Tag: acrobatics

Photo by brando.n on Flickr

A Comfortable Balance

Many of us seek an elusive balance in our lives, but what does this really mean? When applied to objects seeking equilibrium in space, the notion of balance is often associated with a single point of contact. The scales of justice, the ultimate metaphor for even judgement, is based on one of the least stable and most sensitive images of balance available to us. Scales are intentionally unstable to allow for exact weights to be measured, but its a fairly simple affair. A piece of gold is what it is, and doesn’t wiggle while its weighed. Justice and other complex human endeavours aren’t inclined to be as straightforward.

Acrobats, unicyclists, and ballet dancers make an art form of single-pointed balance to create acts of wonder and beauty. Drawing on strength, skill and momentum, they distill balance to its most critical element, this single point, this single moment. Living beings bring dynamism to the concept of balance as they activity participate in the process. The inherent difficulty, precariousness and instability of these endeavours adds excitement to the performance. But the edgy tension of the acrobat may not be the kind of balance we are seeking in our everyday lives.

Balance does not have to be precariously single pointed. The cyclist shifts their shape and weight over the two wheels of the moving bike. The butterfly poised on a flower, or the rock climber perched on a cliff face steady themselves using all of their limbs. This more stable form of balance is based on the distribution of weight and form over multiple points of contact which offers greater security, while still allowing for movement. Multiple-contact balance allows space to think and deliberate the next move, and offers more resiliance in the face of challenges.

Great feats of balance draw our attention, but perhaps the most valuable balancing acts go unnoticed. Sitting upright in a chair, moving from sitting to standing, and walking forward are everyday acts of balance that go unappreciated until we slip, trip, or suffer vertigo. Even lying in bed requires a level of spacial awareness to avoid hitting the floor. The beauty of effortless balance is that it allows us to shift our attention beyond the act of balance itself and get on with everyday affairs. It brings the restful quality of equilibrium, the state of rest when all forces are equal.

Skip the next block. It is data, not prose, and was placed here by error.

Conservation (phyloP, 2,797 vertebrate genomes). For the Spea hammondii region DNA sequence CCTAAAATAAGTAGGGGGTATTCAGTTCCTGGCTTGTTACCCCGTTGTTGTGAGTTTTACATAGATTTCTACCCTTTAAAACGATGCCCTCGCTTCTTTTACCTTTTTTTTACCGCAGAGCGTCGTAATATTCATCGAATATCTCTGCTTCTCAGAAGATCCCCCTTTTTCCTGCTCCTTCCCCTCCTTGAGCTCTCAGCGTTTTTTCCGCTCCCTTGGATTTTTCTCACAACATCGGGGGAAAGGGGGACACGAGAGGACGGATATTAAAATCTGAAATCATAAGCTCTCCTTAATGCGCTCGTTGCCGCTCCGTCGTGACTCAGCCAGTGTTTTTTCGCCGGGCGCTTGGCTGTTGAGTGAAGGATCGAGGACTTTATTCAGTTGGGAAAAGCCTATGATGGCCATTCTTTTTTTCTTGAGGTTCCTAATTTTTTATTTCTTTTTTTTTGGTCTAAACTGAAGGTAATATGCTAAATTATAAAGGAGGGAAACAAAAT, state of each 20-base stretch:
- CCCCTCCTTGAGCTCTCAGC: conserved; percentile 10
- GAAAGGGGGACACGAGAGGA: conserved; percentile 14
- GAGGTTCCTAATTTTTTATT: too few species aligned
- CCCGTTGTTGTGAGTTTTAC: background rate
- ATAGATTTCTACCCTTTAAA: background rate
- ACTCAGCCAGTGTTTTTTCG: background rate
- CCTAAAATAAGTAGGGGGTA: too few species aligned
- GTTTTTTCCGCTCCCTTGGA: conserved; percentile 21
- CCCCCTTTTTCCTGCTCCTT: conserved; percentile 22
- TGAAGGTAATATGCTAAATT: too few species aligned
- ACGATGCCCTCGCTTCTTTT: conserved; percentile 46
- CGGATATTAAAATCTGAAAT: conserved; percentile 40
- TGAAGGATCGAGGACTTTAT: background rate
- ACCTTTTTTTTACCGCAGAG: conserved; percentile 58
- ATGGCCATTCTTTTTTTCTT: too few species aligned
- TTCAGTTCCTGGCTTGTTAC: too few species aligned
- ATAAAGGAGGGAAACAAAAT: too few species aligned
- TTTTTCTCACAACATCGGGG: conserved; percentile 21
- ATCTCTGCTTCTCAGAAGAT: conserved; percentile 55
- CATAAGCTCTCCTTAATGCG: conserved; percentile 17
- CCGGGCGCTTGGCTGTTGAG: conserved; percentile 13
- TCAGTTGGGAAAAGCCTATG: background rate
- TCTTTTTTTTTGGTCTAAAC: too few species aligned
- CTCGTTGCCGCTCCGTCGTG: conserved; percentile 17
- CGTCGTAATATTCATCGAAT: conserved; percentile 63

Perhaps the biggest lesson in balance, is imbalance, and ultimately a fall. When faced with a challenge to equilibrium, the aim is usually to continue, at least until an elegant exit can be achieved. But if the challenge is too great, collapse may ensue. The tightrope walker falls. The dancer twists an ankle. The cyclist slides across the asphalt. Catastrophes of this kind are less likely with multiple points of contact or a safety net, but even seemingly safe situations can come undone in extreme circumstances. These instances where control is lost shock us with their chaotic unpredictability.

Many images of success and fulfillment are based on a precarious do-or-die model of balance; and implied within them the possibility of a catastrophic fall. It may be that life pushes you to the edge, and it may be that you enjoy the challenge of extreme situations, but given the choice, its not necessary to always choose to live on the precipice. There is a time and place for feeling stable and secure with room to move in the face of the unexpected. By the same token, its not always wise to clutch at safety with every available limb.  Sometimes you need to take a leap and trust in the landing. And while we may prefer the carefully controlled exit, collapse sometimes happens, because at that moment, given the conditions, balance simply can’t be achieved.

Where human beings are concerned, awareness itself is a key ingredient to achieving balance; the sense of the body in space, the sense of self in the moment, the capacity to notice and change. Regardless of our physical abilities, if we have this capacity to be aware of the details, to learn from experience, and adapt to circumstances, we can choose the dynamic blend of stability and motion that best suits the situation. Then we can participate creating a flexible and lively balance that encompasses the total situation. Even if the worst happens and things fall apart, if we have sense of inner equilibrium there is the option to bring our awareness to the situation as it unfolds and seek a new balance from within the chaos.


Butterfly image from brando.n on Flickr